FX Trading Volume Plunges In Disgust Over HFT Dominance

A week ago we explained how, after completely destroying the equity and commodity space, and make serious inroads into bond trading (and soon very likely into OTC interest rate derivatives, where a flash crash will literally be the end), HFT algos had taken over FX trading to the point where they have now been caught manipulating the market using Reuters' FX trading platform. Now we get prima facie evidence of just how this destruction is manifesting itself. According to Reuters, which has compiled the data on its own FX dealing platforms, "daily spot foreign exchange trading volumes... fell by 23 percent in October from a year earlier. The average daily volume traded in October was $120 billion, down from $155 billion in October 2011 and a decrease from the $133 billion recorded in September."

Reuters was not alone: "Trading volumes at EBS, the other main interbank dealing platform owned by interdealer broker ICAP Plc, also declined in October."

As to the reasons: they should be quite obvious. On one hand, we have the old tried and true vacuum tubes, and Reuters reports that the decline was to a major extent driven by "frustration with high-speed computer algorithms operating on the major dealing platforms." In other words, as more and more FX trading is merely robots competing with other robots to outarb each other on press releases, in the process completely crushing retail traders, and generating outsized kneejerk reactions to the tiniest of signals, any humans left are quietly shutting down their terminals and turning off the lights.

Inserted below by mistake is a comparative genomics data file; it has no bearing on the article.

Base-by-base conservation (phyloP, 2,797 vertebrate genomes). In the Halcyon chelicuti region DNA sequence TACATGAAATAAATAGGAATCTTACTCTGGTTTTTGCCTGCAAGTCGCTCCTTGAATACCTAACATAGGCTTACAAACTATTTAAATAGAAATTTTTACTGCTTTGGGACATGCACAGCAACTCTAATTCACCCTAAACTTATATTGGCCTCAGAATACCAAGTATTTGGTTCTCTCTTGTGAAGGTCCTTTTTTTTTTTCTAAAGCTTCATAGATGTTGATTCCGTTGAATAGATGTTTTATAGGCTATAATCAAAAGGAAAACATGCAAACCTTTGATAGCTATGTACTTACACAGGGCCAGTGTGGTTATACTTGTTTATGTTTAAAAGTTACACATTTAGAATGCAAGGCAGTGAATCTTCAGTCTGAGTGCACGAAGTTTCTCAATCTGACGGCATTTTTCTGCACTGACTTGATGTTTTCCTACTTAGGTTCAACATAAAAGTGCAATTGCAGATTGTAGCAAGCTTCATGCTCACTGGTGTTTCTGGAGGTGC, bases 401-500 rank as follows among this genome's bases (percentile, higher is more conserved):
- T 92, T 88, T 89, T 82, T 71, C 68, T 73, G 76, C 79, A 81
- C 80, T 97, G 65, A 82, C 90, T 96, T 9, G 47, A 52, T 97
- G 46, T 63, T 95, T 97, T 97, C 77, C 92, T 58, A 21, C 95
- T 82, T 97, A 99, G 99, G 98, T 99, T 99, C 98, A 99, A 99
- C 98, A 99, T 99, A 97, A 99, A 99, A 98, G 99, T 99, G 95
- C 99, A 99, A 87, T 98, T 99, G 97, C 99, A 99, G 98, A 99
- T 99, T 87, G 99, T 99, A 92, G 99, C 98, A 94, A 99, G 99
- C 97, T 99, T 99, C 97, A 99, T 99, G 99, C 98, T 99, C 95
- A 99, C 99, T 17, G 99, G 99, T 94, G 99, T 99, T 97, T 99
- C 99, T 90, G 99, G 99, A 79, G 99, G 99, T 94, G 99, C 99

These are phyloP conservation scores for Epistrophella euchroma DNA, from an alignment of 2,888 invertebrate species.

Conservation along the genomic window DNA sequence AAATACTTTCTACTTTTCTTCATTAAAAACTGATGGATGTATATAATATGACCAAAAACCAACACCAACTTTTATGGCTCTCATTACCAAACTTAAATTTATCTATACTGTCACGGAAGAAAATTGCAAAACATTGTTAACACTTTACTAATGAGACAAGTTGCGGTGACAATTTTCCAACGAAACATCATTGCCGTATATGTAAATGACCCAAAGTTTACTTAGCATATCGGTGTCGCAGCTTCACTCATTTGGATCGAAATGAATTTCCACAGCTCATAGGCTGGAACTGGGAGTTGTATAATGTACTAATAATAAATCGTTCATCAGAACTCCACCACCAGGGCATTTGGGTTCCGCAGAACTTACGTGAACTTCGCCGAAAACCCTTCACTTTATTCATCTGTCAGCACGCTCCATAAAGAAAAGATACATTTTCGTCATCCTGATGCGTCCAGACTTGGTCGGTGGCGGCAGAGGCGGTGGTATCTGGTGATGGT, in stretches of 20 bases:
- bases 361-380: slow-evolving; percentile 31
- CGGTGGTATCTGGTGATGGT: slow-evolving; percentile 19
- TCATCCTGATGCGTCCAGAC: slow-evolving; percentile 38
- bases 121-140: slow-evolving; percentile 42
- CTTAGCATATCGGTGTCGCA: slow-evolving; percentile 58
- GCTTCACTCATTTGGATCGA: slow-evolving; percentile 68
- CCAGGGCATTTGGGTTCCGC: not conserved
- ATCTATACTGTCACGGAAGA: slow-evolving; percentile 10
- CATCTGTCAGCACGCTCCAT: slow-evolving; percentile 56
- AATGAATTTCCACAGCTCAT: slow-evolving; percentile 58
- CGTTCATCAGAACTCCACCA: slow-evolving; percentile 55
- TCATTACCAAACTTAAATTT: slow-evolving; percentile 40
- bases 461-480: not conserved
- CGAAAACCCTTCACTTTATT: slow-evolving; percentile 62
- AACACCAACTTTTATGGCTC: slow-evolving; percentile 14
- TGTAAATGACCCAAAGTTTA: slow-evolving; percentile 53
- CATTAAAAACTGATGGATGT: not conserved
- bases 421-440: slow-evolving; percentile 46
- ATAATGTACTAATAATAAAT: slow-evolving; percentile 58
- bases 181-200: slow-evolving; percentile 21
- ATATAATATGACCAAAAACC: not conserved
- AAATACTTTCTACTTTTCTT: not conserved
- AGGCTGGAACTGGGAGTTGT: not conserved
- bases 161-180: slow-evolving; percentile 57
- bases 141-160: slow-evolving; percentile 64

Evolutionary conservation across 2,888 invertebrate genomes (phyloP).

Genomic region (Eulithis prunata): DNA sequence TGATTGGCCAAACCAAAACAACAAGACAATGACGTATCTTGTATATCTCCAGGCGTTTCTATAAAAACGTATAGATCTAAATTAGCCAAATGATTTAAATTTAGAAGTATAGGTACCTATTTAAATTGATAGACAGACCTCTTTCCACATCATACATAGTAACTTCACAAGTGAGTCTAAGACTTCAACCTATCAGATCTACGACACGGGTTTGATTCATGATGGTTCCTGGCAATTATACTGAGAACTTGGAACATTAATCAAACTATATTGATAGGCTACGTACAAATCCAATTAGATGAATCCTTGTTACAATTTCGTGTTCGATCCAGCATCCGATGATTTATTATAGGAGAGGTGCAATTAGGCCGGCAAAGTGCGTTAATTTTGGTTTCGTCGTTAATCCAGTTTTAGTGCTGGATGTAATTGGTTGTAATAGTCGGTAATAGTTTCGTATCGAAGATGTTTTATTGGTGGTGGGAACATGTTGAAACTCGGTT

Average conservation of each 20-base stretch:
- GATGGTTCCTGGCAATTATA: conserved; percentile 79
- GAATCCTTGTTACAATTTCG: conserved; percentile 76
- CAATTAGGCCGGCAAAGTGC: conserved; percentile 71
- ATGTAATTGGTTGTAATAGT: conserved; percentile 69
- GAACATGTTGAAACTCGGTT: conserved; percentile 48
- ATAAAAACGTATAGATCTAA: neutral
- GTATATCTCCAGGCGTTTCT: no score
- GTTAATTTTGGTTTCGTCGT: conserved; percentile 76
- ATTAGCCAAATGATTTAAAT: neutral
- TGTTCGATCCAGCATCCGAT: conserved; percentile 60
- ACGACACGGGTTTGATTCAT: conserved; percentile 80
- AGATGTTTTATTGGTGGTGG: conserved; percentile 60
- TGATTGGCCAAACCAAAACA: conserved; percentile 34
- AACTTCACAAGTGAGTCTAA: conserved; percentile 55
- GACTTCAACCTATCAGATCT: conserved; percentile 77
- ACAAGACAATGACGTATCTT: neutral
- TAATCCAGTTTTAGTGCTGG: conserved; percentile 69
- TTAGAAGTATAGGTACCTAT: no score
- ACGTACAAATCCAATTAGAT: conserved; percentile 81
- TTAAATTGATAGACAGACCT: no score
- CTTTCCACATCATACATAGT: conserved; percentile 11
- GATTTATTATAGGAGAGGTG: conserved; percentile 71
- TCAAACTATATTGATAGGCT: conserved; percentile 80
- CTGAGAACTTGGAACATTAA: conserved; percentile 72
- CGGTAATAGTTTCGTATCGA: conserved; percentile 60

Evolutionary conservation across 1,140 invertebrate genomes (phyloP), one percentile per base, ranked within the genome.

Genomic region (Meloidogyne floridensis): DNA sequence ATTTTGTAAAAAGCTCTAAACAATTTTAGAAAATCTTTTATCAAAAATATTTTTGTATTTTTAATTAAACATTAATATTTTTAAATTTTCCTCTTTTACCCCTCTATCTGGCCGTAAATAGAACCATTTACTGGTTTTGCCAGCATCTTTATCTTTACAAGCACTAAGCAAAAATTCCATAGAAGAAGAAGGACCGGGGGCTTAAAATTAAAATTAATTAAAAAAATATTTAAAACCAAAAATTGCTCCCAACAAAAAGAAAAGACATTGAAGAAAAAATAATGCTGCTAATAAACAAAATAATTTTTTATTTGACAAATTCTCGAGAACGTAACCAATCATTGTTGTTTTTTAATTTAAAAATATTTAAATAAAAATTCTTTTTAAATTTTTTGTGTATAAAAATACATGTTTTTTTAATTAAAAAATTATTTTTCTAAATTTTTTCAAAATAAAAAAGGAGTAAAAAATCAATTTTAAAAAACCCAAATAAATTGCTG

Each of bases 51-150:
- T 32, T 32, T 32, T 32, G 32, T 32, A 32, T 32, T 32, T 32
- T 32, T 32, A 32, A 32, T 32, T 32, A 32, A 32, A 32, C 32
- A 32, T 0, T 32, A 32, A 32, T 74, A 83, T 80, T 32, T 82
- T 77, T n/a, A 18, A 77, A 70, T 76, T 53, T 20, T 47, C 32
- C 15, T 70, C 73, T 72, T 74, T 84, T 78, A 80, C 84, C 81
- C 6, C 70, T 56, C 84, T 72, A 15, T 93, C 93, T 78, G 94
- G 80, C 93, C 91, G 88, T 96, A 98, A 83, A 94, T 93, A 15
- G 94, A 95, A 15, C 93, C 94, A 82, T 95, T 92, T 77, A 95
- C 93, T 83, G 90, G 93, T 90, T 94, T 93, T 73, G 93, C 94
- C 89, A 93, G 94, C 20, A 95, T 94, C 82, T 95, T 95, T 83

There is, however, one more guilty party.

Market players said low volatility in the currency markets was weighing on trading volumes.

And whom do we have to thank for the complete collapse in vol? Why Uncle Benny and his merry band of global inkjets, who, as most know by now, do everything in their power, up to and including selling VIX calls to generate reflexive, massively levered signals that "all is well", to eliminate all indication that something may be broken. Sadly, when everything is broken, the Fed's intervention no longer matters at all.

And after equity, credit, and commodity traders have figured it out, it is about time that the carbon-based FX trading element also boycotts the manipulated cesspool formerly known as the market, until Bernanke & Co. finally go away.

If that means an epic market crash, so be it: at least real price discovery will finally return and real trading can resume.